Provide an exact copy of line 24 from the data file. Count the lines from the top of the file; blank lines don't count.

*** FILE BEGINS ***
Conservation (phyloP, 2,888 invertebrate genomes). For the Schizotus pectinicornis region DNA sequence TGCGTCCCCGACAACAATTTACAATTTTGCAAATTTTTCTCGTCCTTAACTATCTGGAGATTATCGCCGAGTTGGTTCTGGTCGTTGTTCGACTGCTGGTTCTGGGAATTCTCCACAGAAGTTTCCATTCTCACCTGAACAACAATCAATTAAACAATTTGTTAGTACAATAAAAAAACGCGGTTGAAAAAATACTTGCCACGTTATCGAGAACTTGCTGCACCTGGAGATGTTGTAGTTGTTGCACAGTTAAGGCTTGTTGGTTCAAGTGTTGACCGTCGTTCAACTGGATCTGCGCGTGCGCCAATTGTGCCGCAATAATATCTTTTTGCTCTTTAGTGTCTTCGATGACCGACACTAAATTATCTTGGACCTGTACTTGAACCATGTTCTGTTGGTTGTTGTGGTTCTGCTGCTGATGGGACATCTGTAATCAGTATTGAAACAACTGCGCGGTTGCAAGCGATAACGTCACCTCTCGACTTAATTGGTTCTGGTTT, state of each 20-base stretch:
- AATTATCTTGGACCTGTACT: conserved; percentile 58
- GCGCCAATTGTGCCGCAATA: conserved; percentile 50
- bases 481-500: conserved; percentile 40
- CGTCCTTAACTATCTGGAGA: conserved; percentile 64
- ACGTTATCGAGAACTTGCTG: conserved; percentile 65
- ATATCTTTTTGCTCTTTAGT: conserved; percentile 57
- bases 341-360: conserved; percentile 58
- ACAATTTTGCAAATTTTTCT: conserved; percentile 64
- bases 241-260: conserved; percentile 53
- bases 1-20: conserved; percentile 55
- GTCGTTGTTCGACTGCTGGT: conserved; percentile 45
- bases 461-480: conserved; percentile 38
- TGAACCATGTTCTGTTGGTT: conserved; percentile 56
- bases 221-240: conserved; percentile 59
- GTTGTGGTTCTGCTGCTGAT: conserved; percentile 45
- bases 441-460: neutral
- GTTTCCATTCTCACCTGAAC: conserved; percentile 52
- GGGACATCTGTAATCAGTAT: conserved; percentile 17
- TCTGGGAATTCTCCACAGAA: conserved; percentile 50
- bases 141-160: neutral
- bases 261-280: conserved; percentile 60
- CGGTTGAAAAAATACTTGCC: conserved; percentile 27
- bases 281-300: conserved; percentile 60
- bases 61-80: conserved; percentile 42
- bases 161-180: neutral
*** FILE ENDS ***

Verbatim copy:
- bases 281-300: conserved; percentile 60